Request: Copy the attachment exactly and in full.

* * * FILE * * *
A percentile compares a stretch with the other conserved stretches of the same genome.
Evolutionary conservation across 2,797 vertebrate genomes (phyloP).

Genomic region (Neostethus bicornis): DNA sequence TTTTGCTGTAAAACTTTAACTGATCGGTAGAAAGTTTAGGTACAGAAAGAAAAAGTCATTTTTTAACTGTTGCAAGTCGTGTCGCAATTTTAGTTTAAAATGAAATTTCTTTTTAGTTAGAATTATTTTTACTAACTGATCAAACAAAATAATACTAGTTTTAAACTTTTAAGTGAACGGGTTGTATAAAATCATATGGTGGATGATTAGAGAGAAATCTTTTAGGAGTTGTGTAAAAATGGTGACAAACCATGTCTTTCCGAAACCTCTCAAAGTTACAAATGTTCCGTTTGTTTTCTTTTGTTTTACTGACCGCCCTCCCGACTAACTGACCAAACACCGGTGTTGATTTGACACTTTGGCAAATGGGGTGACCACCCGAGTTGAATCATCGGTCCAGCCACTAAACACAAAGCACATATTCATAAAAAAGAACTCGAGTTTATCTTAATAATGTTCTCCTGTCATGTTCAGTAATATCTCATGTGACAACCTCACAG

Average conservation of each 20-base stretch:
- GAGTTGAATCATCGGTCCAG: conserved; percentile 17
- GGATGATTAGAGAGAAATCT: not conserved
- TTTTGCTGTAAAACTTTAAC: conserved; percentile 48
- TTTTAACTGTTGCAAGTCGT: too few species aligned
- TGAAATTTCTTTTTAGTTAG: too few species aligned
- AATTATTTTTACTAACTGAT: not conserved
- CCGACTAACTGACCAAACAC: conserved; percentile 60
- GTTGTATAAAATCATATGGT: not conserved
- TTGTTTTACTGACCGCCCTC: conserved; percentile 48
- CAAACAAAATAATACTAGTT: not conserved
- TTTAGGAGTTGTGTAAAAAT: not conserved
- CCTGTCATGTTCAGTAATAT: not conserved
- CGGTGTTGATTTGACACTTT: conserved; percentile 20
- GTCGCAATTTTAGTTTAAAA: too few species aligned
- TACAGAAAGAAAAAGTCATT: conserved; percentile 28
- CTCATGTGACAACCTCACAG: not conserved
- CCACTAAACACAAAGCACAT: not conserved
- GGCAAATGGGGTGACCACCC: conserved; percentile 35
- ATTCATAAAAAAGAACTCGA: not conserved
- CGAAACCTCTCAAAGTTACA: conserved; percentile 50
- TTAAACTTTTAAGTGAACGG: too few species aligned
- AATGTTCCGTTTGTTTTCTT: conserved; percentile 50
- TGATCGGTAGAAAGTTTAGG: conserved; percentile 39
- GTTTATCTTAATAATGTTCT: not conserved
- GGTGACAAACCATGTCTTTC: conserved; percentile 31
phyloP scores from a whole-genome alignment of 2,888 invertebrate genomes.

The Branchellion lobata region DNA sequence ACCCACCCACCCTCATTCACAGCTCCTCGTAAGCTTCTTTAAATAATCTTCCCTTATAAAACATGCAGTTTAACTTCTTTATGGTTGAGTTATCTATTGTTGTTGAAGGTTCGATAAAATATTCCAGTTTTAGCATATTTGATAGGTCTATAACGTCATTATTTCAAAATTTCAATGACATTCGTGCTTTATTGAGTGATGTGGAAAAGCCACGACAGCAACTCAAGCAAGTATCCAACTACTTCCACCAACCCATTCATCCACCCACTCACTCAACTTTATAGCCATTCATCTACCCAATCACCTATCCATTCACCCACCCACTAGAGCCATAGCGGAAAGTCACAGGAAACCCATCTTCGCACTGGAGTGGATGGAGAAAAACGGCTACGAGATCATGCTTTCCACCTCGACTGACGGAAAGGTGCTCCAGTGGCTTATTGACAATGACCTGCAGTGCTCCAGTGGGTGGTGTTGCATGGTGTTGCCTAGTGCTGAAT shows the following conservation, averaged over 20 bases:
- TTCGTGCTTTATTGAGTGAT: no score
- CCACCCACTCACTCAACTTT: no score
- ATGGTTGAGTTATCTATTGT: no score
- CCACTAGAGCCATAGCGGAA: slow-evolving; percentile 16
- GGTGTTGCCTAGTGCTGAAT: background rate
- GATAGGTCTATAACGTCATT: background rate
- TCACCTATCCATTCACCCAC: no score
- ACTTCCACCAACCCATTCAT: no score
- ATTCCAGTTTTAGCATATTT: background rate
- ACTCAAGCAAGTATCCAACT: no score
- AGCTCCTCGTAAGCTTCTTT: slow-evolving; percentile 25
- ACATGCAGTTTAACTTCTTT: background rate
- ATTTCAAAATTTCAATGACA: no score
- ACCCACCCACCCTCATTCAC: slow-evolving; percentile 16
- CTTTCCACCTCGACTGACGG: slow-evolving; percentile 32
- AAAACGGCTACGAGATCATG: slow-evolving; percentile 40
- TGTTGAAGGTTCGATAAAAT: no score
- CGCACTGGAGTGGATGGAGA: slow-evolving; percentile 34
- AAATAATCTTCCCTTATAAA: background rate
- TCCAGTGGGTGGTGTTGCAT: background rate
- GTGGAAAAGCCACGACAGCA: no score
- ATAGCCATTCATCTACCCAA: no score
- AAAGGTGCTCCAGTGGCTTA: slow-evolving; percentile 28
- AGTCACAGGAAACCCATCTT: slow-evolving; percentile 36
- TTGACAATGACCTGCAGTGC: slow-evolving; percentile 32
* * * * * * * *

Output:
A percentile compares a stretch with the other conserved stretches of the same genome.
Evolutionary conservation across 2,797 vertebrate genomes (phyloP).

Genomic region (Neostethus bicornis): DNA sequence TTTTGCTGTAAAACTTTAACTGATCGGTAGAAAGTTTAGGTACAGAAAGAAAAAGTCATTTTTTAACTGTTGCAAGTCGTGTCGCAATTTTAGTTTAAAATGAAATTTCTTTTTAGTTAGAATTATTTTTACTAACTGATCAAACAAAATAATACTAGTTTTAAACTTTTAAGTGAACGGGTTGTATAAAATCATATGGTGGATGATTAGAGAGAAATCTTTTAGGAGTTGTGTAAAAATGGTGACAAACCATGTCTTTCCGAAACCTCTCAAAGTTACAAATGTTCCGTTTGTTTTCTTTTGTTTTACTGACCGCCCTCCCGACTAACTGACCAAACACCGGTGTTGATTTGACACTTTGGCAAATGGGGTGACCACCCGAGTTGAATCATCGGTCCAGCCACTAAACACAAAGCACATATTCATAAAAAAGAACTCGAGTTTATCTTAATAATGTTCTCCTGTCATGTTCAGTAATATCTCATGTGACAACCTCACAG

Average conservation of each 20-base stretch:
- GAGTTGAATCATCGGTCCAG: conserved; percentile 17
- GGATGATTAGAGAGAAATCT: not conserved
- TTTTGCTGTAAAACTTTAAC: conserved; percentile 48
- TTTTAACTGTTGCAAGTCGT: too few species aligned
- TGAAATTTCTTTTTAGTTAG: too few species aligned
- AATTATTTTTACTAACTGAT: not conserved
- CCGACTAACTGACCAAACAC: conserved; percentile 60
- GTTGTATAAAATCATATGGT: not conserved
- TTGTTTTACTGACCGCCCTC: conserved; percentile 48
- CAAACAAAATAATACTAGTT: not conserved
- TTTAGGAGTTGTGTAAAAAT: not conserved
- CCTGTCATGTTCAGTAATAT: not conserved
- CGGTGTTGATTTGACACTTT: conserved; percentile 20
- GTCGCAATTTTAGTTTAAAA: too few species aligned
- TACAGAAAGAAAAAGTCATT: conserved; percentile 28
- CTCATGTGACAACCTCACAG: not conserved
- CCACTAAACACAAAGCACAT: not conserved
- GGCAAATGGGGTGACCACCC: conserved; percentile 35
- ATTCATAAAAAAGAACTCGA: not conserved
- CGAAACCTCTCAAAGTTACA: conserved; percentile 50
- TTAAACTTTTAAGTGAACGG: too few species aligned
- AATGTTCCGTTTGTTTTCTT: conserved; percentile 50
- TGATCGGTAGAAAGTTTAGG: conserved; percentile 39
- GTTTATCTTAATAATGTTCT: not conserved
- GGTGACAAACCATGTCTTTC: conserved; percentile 31
phyloP scores from a whole-genome alignment of 2,888 invertebrate genomes.

The Branchellion lobata region DNA sequence ACCCACCCACCCTCATTCACAGCTCCTCGTAAGCTTCTTTAAATAATCTTCCCTTATAAAACATGCAGTTTAACTTCTTTATGGTTGAGTTATCTATTGTTGTTGAAGGTTCGATAAAATATTCCAGTTTTAGCATATTTGATAGGTCTATAACGTCATTATTTCAAAATTTCAATGACATTCGTGCTTTATTGAGTGATGTGGAAAAGCCACGACAGCAACTCAAGCAAGTATCCAACTACTTCCACCAACCCATTCATCCACCCACTCACTCAACTTTATAGCCATTCATCTACCCAATCACCTATCCATTCACCCACCCACTAGAGCCATAGCGGAAAGTCACAGGAAACCCATCTTCGCACTGGAGTGGATGGAGAAAAACGGCTACGAGATCATGCTTTCCACCTCGACTGACGGAAAGGTGCTCCAGTGGCTTATTGACAATGACCTGCAGTGCTCCAGTGGGTGGTGTTGCATGGTGTTGCCTAGTGCTGAAT shows the following conservation, averaged over 20 bases:
- TTCGTGCTTTATTGAGTGAT: no score
- CCACCCACTCACTCAACTTT: no score
- ATGGTTGAGTTATCTATTGT: no score
- CCACTAGAGCCATAGCGGAA: slow-evolving; percentile 16
- GGTGTTGCCTAGTGCTGAAT: background rate
- GATAGGTCTATAACGTCATT: background rate
- TCACCTATCCATTCACCCAC: no score
- ACTTCCACCAACCCATTCAT: no score
- ATTCCAGTTTTAGCATATTT: background rate
- ACTCAAGCAAGTATCCAACT: no score
- AGCTCCTCGTAAGCTTCTTT: slow-evolving; percentile 25
- ACATGCAGTTTAACTTCTTT: background rate
- ATTTCAAAATTTCAATGACA: no score
- ACCCACCCACCCTCATTCAC: slow-evolving; percentile 16
- CTTTCCACCTCGACTGACGG: slow-evolving; percentile 32
- AAAACGGCTACGAGATCATG: slow-evolving; percentile 40
- TGTTGAAGGTTCGATAAAAT: no score
- CGCACTGGAGTGGATGGAGA: slow-evolving; percentile 34
- AAATAATCTTCCCTTATAAA: background rate
- TCCAGTGGGTGGTGTTGCAT: background rate
- GTGGAAAAGCCACGACAGCA: no score
- ATAGCCATTCATCTACCCAA: no score
- AAAGGTGCTCCAGTGGCTTA: slow-evolving; percentile 28
- AGTCACAGGAAACCCATCTT: slow-evolving; percentile 36
- TTGACAATGACCTGCAGTGC: slow-evolving; percentile 32